14. My contribution to this fascinating discussion…

    The only real experience I have of a Catholic Funeral Rite is one that I was actively involved in- the funeral of my own grandfather. I’m not sure how different the Church in England is to the US (not that much, I assume), but here’s some of my own perspectives, from what it’s worth.
    My grandfather passed away on Palm/Passion Sunday, meaning by the time the body was released for burial we were past Maunday Thursday and unable to actually hold the funeral until the Tuesday after Easter Sunday. I remember myself, my mother and grandmotehr all meeting he parish priest and being actively encouraged to chose our own Scripture readings and hymns, and our choices were followed and respected completely (including arranging for the church choir and organist to be present). This was probabaly helped by the preist being familiar with us from our attendance at Sunday Mass. In contrast to what some have said, I was allowed to read a full eulogy (which I wrote myslef) at the Mass in place of the homily (it may have been after a formal homily from the priest, but I certainly don’t recall the priest preaching one)
    In line with Fr MacDonalds comments above- the priest aranged for us to say the rosary over the coffin some days before the actual funeral (may have been Easter Saturday but not sure), the Mass itself, followed by a final surface at the crematorium. The ashes were interred in a grave (without ceremony) a few weeks later.
    One aspect regarding the cremmation vs bodily burial that is important and hasn’t been discussed here is cost- it was the reason we ultimately chose cremmation. Quite simply, to have a plot at the cemetery, and grave of appropriate size, was vastly more expensive than the much smaller plot and more modest gravestone required to bury the cremated remains.

  15. I have a book recommendation, pertaining to many of the point raised above: Thomas G. Long, “Accompany Them With Singing: The Christian Funeral” (WJKP, 2009). Long re-focusses attention on the core of Christian burial practices (as a journey toward God) over and against many contemporary cultural trends which tend to occlude that deepest truth.

  16. I’ve recently encountered the term “apatheism” – which is the growing tendency in our society not care about spiritual/religious things, the “big questions” of life, etc. It’s a step beyond atheism – as Kierkegaard pointed out, the true opposite of love isn’t hate, it’s apathy.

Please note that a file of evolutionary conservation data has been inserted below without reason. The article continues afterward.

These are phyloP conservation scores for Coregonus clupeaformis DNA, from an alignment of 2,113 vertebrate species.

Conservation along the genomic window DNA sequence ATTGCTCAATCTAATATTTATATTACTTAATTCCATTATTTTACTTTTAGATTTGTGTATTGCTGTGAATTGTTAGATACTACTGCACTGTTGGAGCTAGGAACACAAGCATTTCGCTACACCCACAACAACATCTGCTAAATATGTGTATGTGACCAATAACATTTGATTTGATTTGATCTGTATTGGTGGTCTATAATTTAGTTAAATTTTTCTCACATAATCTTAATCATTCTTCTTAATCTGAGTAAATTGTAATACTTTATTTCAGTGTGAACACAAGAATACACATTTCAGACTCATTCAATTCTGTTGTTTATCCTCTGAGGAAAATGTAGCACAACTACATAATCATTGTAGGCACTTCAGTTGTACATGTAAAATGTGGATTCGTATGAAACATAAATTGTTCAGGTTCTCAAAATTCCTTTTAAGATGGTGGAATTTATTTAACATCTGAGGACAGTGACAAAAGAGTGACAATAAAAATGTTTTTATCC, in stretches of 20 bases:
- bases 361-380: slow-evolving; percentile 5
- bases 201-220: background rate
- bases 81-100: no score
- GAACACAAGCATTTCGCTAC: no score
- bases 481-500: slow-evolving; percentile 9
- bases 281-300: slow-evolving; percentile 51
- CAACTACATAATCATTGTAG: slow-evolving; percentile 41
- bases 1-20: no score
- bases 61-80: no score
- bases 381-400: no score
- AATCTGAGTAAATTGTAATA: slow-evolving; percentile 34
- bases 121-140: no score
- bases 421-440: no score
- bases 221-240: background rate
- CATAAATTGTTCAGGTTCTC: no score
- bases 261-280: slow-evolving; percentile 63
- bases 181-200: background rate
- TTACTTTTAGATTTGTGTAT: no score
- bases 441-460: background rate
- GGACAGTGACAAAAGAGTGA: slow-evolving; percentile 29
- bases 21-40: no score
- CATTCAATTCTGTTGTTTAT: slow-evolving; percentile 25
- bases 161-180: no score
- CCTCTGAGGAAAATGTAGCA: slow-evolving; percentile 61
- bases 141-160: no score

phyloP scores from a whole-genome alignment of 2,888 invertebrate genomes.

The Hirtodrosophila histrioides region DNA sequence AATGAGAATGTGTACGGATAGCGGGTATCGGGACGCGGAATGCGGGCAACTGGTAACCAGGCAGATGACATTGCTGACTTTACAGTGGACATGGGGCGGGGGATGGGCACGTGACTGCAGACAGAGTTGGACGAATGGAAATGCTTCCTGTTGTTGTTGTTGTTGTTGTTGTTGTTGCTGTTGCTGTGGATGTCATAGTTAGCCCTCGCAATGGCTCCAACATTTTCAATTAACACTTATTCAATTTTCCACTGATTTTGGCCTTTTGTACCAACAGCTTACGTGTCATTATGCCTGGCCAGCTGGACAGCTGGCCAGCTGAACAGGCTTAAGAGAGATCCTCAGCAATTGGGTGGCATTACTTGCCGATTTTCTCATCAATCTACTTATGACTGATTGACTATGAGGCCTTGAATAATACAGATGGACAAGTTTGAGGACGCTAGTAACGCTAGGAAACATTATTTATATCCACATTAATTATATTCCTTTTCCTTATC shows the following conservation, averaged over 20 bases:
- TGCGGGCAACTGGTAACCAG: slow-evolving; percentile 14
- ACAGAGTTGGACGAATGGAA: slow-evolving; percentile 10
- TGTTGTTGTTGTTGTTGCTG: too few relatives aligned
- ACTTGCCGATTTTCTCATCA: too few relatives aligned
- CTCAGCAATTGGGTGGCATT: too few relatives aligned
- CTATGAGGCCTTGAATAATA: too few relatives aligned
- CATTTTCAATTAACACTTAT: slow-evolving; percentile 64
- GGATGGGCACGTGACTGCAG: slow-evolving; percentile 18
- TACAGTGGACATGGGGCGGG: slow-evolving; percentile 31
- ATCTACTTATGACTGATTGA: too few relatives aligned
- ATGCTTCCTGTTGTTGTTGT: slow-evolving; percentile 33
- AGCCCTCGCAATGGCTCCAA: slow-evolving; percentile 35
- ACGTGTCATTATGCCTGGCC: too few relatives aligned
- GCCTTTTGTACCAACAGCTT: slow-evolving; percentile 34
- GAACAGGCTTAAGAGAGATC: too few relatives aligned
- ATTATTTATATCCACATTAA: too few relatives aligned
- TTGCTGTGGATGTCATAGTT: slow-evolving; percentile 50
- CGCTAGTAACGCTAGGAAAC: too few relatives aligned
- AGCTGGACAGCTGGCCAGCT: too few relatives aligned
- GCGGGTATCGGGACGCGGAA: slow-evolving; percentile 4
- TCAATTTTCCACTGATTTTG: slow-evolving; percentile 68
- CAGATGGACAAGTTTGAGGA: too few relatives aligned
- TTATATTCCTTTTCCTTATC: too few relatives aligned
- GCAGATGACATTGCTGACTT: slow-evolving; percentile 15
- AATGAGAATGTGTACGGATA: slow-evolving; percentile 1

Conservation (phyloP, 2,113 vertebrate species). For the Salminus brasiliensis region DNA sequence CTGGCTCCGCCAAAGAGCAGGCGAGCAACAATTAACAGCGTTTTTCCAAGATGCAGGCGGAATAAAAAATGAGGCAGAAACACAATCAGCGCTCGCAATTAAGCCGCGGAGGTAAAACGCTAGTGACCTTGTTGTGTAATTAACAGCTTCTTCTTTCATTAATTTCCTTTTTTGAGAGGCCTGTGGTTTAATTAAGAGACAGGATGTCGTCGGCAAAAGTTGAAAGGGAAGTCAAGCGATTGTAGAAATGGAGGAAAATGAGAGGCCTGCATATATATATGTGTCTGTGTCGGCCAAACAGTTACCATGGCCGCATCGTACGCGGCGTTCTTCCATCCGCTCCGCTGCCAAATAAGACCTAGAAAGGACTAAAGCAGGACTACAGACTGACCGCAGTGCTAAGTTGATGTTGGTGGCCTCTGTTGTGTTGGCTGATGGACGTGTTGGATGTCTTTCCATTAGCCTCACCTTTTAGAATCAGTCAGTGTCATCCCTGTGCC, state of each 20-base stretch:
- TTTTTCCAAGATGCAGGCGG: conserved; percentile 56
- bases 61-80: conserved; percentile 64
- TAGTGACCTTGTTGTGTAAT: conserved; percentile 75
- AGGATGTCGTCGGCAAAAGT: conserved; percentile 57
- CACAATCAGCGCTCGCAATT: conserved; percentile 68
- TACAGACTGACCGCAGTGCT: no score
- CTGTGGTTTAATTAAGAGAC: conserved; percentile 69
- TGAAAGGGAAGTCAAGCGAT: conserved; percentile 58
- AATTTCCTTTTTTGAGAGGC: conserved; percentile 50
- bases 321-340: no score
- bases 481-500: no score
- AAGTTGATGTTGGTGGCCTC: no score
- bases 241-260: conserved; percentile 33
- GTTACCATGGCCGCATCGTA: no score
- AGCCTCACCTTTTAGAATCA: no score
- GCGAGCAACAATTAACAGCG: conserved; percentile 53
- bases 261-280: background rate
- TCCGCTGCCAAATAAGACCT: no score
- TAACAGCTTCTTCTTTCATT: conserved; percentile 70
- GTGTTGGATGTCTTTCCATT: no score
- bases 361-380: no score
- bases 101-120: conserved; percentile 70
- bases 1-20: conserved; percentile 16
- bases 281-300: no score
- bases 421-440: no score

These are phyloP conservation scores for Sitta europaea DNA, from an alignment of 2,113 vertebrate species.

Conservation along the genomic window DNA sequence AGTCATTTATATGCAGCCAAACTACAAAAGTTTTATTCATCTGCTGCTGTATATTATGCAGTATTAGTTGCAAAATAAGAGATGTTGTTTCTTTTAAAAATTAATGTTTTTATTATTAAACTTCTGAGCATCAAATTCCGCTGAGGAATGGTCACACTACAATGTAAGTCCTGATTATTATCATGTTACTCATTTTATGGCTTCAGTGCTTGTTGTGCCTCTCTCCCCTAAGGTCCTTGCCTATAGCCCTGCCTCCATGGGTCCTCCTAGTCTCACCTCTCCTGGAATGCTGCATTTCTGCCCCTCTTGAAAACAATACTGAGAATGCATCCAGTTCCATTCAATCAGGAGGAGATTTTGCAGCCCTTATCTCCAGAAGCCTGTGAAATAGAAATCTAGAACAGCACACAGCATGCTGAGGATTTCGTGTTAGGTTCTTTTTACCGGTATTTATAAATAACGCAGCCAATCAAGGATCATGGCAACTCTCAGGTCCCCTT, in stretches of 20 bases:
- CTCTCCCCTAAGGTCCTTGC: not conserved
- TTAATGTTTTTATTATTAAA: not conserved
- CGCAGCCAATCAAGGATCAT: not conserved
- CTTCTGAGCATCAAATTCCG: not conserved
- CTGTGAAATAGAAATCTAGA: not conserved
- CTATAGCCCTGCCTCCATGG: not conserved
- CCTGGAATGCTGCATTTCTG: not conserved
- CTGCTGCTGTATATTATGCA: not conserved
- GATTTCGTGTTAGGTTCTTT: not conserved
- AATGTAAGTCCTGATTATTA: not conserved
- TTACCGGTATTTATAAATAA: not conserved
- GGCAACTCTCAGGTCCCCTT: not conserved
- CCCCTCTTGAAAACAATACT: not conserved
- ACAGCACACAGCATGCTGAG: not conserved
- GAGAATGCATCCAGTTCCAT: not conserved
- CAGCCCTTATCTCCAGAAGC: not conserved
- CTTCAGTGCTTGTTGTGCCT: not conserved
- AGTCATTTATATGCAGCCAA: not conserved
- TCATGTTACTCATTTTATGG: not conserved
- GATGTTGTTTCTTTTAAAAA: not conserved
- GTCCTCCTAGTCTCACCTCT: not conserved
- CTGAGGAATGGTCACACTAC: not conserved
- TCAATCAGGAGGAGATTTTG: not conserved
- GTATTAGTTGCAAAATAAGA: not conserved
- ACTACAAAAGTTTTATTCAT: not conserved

Even when ministering to those who may not be church attendees, or are among the self-professed “spiritual, but not religious” folks, we still have presumed some sort of interest in the bigger issues of life and death, meaning, and so on. If any interest in these is waning or has vanished, why would anyone want to hold a funeral service of a religious nature?

  17. I’ve never been to a funeral. When my mother died a few years ago, my sister and I had her cremated and her ashes scattered over the San Francisco bay.

    I worked in a hospital surgery and part of my job was to wrap patients who died in shrouds for the morgue, and yet I’m not sure what to think about death. I do understand grief and berevement, though.

    I do want to believe everyone goes to heaven – I just can’t imagine a God worth worshipping who would create such a place as hell.

  18. I have been honored and blessed to serve my parish as a musician for over 40 years. I have participated in literally hundreds of funerals. So many times in this blog I have read comments that are so concerned about what the author understands as liturgically correct that the needs of the people are totally lost. I do not believe that planning a funeral with people who are grieving the loss of a loved one is the time for a lesson in liturgy. I have found that most of the time readings and music people select is appropriate. Maybe it’s not what I would select, but it’s not about me – I am there to minister. I understand that occasionally someone wants something that is just not possible, but I try to work with them as much as I can in the hope that this liturgy will give them comfort and bring them closer to God.